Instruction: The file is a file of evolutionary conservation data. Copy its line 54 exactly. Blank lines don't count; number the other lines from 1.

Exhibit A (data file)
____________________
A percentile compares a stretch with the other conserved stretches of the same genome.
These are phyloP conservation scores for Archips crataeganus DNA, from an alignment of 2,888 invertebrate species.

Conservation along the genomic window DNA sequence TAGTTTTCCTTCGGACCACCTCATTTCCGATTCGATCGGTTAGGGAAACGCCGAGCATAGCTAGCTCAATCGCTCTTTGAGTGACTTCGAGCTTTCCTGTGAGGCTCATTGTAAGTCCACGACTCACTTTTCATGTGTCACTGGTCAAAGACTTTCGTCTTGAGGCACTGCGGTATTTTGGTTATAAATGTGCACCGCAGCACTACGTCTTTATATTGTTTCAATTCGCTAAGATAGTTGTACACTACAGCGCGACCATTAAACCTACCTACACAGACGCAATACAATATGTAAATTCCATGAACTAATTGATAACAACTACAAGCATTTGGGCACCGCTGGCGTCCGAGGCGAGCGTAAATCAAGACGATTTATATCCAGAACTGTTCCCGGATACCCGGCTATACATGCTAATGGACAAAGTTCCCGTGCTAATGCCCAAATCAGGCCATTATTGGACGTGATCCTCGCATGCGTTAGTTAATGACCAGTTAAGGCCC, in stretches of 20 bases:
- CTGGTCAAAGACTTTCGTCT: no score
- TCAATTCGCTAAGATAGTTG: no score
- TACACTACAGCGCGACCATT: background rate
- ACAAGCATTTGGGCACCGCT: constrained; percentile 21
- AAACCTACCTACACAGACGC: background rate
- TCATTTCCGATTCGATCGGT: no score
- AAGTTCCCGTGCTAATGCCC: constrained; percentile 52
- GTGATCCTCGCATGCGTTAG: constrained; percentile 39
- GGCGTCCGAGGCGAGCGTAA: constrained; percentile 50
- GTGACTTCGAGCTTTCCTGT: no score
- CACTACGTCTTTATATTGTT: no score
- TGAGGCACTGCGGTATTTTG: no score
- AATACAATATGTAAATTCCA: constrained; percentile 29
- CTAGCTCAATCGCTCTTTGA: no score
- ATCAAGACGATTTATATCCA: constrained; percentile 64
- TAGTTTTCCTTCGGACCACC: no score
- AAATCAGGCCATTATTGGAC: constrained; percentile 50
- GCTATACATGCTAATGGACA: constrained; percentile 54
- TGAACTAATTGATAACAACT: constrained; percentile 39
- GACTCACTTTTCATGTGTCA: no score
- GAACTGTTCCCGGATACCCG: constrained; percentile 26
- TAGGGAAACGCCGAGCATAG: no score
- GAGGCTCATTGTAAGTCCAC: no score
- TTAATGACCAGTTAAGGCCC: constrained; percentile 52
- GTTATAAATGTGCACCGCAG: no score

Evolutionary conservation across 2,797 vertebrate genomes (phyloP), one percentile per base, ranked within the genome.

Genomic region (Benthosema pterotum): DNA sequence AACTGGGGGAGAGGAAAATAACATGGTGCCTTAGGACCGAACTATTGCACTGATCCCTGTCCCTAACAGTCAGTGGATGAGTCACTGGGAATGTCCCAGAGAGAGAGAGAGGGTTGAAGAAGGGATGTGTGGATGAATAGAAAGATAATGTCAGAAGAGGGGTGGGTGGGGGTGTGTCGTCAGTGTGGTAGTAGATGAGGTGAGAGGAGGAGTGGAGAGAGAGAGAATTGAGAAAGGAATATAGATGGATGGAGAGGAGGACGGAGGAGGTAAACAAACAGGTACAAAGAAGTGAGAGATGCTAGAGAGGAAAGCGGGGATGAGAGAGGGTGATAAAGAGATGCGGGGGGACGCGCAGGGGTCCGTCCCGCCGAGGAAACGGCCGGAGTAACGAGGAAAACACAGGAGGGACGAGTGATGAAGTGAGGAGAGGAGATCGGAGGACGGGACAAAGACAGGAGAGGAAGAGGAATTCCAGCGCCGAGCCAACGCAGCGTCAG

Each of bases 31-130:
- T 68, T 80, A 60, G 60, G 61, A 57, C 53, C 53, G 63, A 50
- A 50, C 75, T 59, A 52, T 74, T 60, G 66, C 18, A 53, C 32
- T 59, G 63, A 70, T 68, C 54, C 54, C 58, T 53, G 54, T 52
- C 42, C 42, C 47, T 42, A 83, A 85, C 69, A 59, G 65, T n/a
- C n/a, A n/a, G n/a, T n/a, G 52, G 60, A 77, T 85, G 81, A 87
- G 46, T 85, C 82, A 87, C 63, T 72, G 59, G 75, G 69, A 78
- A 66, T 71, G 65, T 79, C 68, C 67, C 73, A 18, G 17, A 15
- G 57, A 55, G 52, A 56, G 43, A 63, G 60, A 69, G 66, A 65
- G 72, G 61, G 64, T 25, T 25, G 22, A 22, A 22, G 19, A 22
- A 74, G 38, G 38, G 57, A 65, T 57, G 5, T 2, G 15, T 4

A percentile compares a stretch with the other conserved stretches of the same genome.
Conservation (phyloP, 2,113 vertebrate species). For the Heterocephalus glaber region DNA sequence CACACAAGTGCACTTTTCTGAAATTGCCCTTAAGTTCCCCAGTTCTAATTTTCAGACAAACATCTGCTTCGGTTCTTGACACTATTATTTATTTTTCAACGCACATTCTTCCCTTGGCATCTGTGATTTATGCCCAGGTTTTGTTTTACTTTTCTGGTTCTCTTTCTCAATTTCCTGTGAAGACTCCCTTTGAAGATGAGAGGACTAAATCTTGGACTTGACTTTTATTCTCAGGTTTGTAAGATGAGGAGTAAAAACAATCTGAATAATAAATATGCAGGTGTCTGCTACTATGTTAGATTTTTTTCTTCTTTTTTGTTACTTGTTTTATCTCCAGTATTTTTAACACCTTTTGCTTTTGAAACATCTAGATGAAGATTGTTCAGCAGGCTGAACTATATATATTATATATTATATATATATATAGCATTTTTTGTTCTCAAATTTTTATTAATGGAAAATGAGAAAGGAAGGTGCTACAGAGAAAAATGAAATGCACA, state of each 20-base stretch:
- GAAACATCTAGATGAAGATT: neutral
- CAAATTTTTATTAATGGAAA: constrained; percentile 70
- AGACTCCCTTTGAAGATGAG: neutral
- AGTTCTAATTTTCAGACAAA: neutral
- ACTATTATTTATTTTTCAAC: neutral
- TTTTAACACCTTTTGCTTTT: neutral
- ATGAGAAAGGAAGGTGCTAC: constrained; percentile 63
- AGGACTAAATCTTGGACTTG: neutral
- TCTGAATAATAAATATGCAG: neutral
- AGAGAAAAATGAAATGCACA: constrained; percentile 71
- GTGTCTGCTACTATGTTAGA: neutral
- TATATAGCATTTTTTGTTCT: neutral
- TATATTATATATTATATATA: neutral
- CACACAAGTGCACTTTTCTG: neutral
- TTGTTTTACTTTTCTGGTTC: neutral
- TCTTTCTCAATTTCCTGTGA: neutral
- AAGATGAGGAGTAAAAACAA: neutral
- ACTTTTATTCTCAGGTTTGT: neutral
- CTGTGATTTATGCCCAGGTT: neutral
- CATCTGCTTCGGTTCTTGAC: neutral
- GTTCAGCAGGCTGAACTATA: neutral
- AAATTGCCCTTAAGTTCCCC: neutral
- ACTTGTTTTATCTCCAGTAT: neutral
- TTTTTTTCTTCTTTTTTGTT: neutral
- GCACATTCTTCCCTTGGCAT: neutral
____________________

- GTGTCTGCTACTATGTTAGA: neutral